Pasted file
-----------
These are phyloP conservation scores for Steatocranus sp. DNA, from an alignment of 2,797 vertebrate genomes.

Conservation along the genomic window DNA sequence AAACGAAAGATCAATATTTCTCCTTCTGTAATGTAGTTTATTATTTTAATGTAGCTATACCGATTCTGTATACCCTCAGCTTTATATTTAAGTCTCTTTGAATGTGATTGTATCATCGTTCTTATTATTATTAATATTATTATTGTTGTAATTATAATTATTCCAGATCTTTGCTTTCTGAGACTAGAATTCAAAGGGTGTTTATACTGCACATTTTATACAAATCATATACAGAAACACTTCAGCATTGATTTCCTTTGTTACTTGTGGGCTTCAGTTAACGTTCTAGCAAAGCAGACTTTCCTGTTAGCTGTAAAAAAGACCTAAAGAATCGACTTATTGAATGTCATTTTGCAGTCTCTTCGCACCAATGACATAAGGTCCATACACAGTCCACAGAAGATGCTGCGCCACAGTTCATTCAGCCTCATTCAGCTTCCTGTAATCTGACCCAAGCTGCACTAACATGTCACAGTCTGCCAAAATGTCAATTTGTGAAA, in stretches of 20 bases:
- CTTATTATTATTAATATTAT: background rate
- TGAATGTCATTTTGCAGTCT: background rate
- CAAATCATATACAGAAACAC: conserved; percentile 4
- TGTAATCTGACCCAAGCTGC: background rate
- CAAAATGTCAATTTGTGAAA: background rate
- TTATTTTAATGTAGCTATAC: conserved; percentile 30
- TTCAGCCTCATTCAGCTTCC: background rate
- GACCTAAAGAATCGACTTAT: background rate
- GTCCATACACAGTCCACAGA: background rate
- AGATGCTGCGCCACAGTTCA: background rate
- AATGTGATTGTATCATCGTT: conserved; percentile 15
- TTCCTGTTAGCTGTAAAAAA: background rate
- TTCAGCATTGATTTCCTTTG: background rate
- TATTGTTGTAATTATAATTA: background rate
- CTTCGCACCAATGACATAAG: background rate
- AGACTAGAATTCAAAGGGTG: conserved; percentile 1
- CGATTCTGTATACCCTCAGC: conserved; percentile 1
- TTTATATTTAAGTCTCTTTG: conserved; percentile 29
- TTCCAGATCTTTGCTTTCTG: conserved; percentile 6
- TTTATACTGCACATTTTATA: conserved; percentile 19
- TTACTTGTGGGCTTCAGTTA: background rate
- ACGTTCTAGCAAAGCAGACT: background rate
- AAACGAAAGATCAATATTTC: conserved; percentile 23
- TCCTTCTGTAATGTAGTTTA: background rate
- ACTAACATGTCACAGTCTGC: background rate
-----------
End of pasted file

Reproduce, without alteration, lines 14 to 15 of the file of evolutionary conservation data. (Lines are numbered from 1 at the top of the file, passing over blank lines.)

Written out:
- TTCCTGTTAGCTGTAAAAAA: background rate
- TTCAGCATTGATTTCCTTTG: background rate